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Environmental Health - Toxic Substances


U.S. Geological Survey Toxic Substances Hydrology Program--Proceedings of the Technical Meeting Charleston South Carolina March 8-12,1999--Volume 2 of 3--Contamination of Hydrologic Systems and Related Ecosystems, Water-Resources Investigation Report 99-4018B

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Processes Affecting the Benthic Flux of Trace Metals into the Water Column of San Francisco Bay

By James S. Kuwabara, Brent R. Topping, Kenneth H. Coale, and William M. Berelson

This paper is available in pdf format: pdf Kuwabara.pdf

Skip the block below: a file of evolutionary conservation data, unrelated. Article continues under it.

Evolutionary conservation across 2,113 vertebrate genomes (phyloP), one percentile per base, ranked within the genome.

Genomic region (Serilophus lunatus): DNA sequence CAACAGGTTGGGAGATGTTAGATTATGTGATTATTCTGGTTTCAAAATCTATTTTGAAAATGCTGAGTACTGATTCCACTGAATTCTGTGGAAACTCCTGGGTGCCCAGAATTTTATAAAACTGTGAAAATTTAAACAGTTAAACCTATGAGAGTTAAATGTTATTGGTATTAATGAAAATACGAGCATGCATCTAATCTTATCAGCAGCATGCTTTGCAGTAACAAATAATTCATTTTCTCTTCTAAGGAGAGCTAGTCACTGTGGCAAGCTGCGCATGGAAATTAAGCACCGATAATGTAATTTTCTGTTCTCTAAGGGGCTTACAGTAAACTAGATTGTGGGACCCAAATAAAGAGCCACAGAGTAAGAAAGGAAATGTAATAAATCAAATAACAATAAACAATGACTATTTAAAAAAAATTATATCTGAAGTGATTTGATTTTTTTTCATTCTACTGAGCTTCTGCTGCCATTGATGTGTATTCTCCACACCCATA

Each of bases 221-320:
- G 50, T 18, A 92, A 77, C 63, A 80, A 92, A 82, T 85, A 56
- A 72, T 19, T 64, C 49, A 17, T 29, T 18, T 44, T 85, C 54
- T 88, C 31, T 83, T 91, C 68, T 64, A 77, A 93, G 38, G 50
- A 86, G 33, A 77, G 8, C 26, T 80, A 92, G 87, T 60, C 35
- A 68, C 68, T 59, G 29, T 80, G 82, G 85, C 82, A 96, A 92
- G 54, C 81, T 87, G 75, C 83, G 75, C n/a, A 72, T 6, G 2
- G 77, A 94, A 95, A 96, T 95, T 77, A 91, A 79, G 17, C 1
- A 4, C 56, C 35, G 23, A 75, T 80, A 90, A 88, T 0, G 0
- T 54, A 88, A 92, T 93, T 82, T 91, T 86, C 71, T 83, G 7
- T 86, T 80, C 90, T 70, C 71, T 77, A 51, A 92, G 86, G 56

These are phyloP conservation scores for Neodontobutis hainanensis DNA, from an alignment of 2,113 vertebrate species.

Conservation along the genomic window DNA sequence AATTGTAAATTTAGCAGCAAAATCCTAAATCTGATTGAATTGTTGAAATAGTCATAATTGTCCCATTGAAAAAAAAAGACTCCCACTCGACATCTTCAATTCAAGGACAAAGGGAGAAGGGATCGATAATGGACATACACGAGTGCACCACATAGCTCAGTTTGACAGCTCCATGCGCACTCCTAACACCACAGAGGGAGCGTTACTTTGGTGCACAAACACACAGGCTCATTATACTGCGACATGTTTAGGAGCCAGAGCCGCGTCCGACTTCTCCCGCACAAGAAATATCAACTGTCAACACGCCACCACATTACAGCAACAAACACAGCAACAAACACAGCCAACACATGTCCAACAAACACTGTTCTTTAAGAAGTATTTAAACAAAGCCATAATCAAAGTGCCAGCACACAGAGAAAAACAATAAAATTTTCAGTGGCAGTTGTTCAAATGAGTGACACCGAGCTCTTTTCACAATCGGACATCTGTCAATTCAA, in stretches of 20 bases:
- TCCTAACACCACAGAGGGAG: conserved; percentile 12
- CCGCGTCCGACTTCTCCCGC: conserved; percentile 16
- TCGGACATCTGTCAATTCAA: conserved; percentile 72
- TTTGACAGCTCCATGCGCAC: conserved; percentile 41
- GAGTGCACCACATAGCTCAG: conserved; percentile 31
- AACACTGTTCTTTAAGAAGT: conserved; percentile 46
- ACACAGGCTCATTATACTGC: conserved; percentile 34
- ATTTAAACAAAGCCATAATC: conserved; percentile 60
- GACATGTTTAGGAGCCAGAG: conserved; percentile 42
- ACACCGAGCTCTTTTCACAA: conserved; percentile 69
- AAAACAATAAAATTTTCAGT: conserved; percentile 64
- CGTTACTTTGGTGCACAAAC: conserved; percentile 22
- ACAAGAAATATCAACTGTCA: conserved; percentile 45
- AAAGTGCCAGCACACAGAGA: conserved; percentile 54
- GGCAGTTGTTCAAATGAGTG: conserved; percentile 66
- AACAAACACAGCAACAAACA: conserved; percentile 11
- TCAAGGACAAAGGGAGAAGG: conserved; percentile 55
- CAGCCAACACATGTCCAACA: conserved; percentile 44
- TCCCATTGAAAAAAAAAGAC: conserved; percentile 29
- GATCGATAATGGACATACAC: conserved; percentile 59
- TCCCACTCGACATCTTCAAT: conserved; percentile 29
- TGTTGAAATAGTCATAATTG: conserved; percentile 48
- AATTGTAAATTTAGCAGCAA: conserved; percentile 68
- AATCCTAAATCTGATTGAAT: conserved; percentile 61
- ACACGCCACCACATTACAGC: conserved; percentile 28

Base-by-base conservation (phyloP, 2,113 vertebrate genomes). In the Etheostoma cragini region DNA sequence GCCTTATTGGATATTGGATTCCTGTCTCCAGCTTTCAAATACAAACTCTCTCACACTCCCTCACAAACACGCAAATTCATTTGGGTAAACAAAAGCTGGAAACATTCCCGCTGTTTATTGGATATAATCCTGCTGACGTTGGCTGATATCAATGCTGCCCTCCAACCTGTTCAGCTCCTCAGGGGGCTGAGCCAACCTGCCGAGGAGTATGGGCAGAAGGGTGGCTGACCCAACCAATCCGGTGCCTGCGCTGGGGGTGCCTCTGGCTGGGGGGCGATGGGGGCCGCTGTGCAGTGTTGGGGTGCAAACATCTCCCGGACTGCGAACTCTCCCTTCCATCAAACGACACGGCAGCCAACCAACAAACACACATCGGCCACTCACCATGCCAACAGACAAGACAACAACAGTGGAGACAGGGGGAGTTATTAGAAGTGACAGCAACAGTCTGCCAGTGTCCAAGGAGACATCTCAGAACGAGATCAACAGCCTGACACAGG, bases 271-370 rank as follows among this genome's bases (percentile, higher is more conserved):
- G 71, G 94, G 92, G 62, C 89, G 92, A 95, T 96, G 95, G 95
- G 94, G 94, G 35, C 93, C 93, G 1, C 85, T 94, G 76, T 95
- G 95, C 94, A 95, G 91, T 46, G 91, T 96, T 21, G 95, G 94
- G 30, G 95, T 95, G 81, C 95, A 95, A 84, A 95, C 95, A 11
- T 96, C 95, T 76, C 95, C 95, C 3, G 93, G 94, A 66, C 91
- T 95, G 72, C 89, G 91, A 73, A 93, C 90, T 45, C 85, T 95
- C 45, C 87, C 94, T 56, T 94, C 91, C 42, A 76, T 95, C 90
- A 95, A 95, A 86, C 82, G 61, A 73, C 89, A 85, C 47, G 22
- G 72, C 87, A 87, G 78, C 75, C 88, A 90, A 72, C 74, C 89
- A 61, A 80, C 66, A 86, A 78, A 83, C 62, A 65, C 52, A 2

Locally regulated point sources represent a significant input of trace metals to San Francisco Bay, especially in the southern component (South Bay) during the dry seasons and periods of drought. However, with recent recognition of the importance of non-point sources, a variety of approaches are being used to evaluate sediment remobilization and subsequent benthic flux of trace contaminants. The extent to which chemical processes couple with diffusive and advective physical processes in regulating benthic flux is also being examined. In terms of metal-speciation controls on solute remobilization and benthic flux, we are investigating the importance of metal-sulfide complexation relative to complexation with dissolved organic substances by determining both metal and ligand fluxes simultaneously. Consistent with previously reported water-column measurements, dissolved pore-water sulfide concentrations, measured at two South Bay sites in July, 1997 and September, 1998, increased with sediment depth from around 10 nM near the sediment-water interface to as high as 980 nM within the top 10 cm, suggesting a source to the water column. Diffusive flux for sulfides estimated from pore-water profiles ranged from 11 to 45 nmoles-m-2-h-1. As a complement to the pore-water approach, core-incubation experiments were used to directly measure sulfide benthic flux which ranged from 92 to 480 nmoles-m-2-h-1 over the same period. The significant difference between these two approaches was attributable to biologically enhanced advection (bioturbation/irrigation). Although sulfide benthic flux has been found to be consistently positive (that is, out of the sediment as much as 948 nmoles-m-2-h-1), benthic fluxes for dissolved organic carbon (0.2 µm filtered, DOC), copper and cadmium are temporally variable in direction across the sediment-water interface, suggesting the importance of DOC complexation in regulating metal benthic flux. Quantifying and understanding processes that affect the variability of these fluxes would enhance water-quality modeling for this estuary.

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